PARTNERS

By Vicky Boyd 

San Joaquin County cherry producers are poised to harvest a large crop this season, barring
unforeseen bad weather. These green cherries near Linden were only about a month away from being
picked.

Photo by Vicky Boyd

 

Barring unforeseen bad weather during the next six weeks until harvest begins, this year’s San Joaquin County’s cherry crop appears set to rebound from the frost-ravaged season of 2018. And the larger crop actually may attract enough harvest crews motivated to make good money, reducing labor concerns.

Jim Ferrari, a Linden-area cherry grower and president of the San Joaquin Farm Bureau, describes his cherry crop this year as “extremely heavy.”

“The big part will be to try to get them to size,” he said. “At this point, I wish it were a little lighter because it would be easier to make them size. We have to worry about bigger cherries this year because there are so many that they aren’t going to want the 12-row cherries.”

He was referring to the smallest size grade of 54/64-inch diameter.

In the coming weeks, Ferrari said he will beef up irrigation and plant nutrition to push the trees to size the fruit. But the challenge with cherries is growers only have 60 days from bloom to fruit maturity, leaving little margin for error.

The situation is 180 degrees from last year, when Ferrari’s orchards were hit by frost and he only picked two bins of fruit to satisfy crop insurance requirements.

This year’s bloom started about a week behind normal, and the heavier crop will further slow fruit maturity. 

San Joaquin County growers say they expect to start picking early varieties in mid-May and finish up with late varieties in June.

Ferrari’s goal is always to finish harvesting his crop before Oregon and Washington enter the market with their much-larger volumes, which depress prices. From what he’s hearing, those regions to the north also are behind schedule.

“That’s one good thing – the pressure on the back end won’t be as bad, but it’s still a worry,” Ferrari said. “You want to be done before they start.”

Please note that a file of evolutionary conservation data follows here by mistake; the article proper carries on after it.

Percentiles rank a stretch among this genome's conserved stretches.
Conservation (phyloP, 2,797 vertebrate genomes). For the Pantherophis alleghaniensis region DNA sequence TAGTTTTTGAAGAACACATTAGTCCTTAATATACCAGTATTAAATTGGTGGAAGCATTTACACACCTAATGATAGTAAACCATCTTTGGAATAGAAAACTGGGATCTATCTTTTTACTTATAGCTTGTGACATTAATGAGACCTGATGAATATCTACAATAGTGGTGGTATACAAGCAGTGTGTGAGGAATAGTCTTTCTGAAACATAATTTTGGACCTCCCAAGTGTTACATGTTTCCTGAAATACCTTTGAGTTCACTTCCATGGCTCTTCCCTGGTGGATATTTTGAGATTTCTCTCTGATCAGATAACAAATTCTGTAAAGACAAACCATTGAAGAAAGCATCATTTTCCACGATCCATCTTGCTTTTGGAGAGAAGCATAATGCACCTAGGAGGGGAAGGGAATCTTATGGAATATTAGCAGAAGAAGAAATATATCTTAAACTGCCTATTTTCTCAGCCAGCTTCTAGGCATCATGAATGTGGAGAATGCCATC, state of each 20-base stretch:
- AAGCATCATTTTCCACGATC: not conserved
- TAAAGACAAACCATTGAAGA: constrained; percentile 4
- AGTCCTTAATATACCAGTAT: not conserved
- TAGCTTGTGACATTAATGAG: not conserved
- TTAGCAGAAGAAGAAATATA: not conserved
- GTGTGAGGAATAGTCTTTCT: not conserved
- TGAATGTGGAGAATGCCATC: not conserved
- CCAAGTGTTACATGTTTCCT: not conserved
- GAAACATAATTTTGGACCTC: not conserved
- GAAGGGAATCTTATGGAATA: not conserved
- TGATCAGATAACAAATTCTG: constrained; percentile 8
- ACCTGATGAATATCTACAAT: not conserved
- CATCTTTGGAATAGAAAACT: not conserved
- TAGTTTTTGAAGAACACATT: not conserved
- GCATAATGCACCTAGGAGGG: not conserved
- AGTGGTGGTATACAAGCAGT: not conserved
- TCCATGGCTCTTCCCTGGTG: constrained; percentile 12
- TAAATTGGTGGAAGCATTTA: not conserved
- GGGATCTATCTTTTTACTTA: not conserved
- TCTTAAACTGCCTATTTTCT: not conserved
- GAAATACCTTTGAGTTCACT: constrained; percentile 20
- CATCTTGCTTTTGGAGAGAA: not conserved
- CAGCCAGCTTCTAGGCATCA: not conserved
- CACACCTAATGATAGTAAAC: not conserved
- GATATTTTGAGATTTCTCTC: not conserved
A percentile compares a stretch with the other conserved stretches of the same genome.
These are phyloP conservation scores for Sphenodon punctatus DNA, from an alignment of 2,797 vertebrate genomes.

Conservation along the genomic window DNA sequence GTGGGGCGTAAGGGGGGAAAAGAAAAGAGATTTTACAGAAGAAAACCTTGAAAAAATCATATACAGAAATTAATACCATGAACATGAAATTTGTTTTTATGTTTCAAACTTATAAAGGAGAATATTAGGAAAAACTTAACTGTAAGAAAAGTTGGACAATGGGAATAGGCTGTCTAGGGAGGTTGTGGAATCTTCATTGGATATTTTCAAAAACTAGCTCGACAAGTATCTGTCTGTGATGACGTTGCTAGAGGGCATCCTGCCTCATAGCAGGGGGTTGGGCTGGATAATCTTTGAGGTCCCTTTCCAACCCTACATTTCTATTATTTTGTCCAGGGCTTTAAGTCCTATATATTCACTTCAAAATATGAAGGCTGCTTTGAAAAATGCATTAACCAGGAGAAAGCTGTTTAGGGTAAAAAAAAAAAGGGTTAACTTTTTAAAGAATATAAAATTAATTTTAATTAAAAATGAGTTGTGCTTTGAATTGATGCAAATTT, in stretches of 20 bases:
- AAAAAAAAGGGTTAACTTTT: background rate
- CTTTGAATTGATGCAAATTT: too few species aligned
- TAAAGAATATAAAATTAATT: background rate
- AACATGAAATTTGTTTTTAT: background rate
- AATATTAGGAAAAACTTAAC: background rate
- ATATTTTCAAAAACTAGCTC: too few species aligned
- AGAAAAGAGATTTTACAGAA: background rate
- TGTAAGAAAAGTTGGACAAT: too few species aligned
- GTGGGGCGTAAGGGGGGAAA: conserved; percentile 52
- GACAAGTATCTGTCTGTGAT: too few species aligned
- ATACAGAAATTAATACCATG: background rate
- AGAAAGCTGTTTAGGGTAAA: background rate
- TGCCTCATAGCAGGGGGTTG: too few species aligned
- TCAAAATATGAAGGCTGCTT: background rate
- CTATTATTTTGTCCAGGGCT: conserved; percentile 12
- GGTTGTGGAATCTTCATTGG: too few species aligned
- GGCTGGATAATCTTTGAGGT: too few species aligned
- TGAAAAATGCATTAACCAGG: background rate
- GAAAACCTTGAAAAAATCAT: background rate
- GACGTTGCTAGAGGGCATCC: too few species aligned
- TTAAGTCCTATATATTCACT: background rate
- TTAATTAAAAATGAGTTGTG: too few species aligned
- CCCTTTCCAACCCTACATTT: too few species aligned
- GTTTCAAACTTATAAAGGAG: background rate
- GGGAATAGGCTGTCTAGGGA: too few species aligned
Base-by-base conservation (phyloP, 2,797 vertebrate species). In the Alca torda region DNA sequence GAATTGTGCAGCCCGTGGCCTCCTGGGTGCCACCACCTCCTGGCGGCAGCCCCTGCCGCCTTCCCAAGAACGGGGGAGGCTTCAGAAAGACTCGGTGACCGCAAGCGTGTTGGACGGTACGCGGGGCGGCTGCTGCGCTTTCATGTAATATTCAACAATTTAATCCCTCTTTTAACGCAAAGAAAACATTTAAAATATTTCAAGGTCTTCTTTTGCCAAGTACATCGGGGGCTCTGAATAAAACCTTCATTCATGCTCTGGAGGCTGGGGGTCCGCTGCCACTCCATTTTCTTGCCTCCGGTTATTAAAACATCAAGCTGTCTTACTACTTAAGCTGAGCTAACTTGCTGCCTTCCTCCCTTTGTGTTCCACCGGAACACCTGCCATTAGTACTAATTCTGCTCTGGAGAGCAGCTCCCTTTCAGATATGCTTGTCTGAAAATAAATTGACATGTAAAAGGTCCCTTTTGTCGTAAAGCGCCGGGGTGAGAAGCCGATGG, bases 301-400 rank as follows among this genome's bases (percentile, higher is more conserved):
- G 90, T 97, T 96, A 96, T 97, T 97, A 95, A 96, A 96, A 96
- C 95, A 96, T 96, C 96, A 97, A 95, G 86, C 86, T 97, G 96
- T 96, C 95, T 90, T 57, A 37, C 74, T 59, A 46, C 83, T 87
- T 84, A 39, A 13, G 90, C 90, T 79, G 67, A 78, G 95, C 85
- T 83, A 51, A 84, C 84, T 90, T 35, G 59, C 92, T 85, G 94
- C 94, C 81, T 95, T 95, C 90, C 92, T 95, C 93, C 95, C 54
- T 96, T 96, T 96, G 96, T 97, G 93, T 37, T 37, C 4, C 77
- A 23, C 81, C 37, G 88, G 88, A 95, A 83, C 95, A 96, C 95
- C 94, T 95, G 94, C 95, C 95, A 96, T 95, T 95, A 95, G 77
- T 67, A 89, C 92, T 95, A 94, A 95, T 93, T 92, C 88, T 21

Later crops in both California and Washington will aid for a smooth market transition, said Brianna Shales, spokeswoman for Stemilt Growers, which owns operations in Washington as well as Chinchiolo Stemilt California in Stockton.

“Everything is later, both in California and Washington, so it’s kind of nice because there won’t be much overlap,” she said. “Right now, weather pending, we’re looking at a nice, large crop of California cherries.”

How large is the question on everybody’s mind. Many within the industry say they expect something over 9 million 18-pound carton equivalents statewide.

If the forecast comes to fruition, it would be significantly larger than the 3.9 million cartons produced in 2018. This year’s crop is expected to be similar to 2017, when growers statewide harvested 9.5 million cartons.

Of the three cherry-producing districts in the state, Stockton-Lodi leads with more than half the volume.

In 2018, the district accounted for about 60 percent of the state’s production, or 2.37 million cartons. A year earlier in 2017, the Stockton-Lodi district harvested 6.1 million cartons, or 64 percent of the state’s total cherries.

Ken Vogel, a Linden area cherry grower and SJFB second vice president, is buoyed by the turn-around he’s seen in his orchard this season.

“This year, it looks like a good crop so far,” he said. “Of course, we’re a month and a half away (from harvest). There are a lot of things that can happen, but so far, so good.”

Vogel was unfortunate last year and lost about 80 percent of his early Coral variety and 85 percent of his Bing crop to freezing temperatures.

Jim Quaschnick, who farms near Lodi, said he also was optimistic about this season, describing his crop as “very nice.” That compares to his 2018 harvest, which was very light.

Based on April 18 weather, he said the cherries were about two to three days behind normal. But with warmer temperatures in the forecast, the trees could easily catch up.

“I think a lot can change with the weather, but right now, we’re a couple days behind last year,” he said.

Quaschnick said he expected to begin harvesting his Corals and Brooks – two early varieties – in mid-May. Then the bulk of his crop, which are Bings, would follow and come in before Memorial Day. 

This year’s large crop may not be a hindrance to finding harvest labor, Ferrari said, citing conversations he’s had with packinghouse representatives. 

“At least in the field, it won’t be that bad because of the amount of cherries. There will be a lot of people coming to pick them because if they’re motivated, they can make good money, especially with the big crop. But from what I’m hearing, it’s different in the packinghouses.”

“Every year for the last few years, we’ve been concerned about labor,” Vogal said. “If it’s a bigger crop, will there be more demand for workers? I don’t know. Again, we won’t know until the crop is starting to be picked.”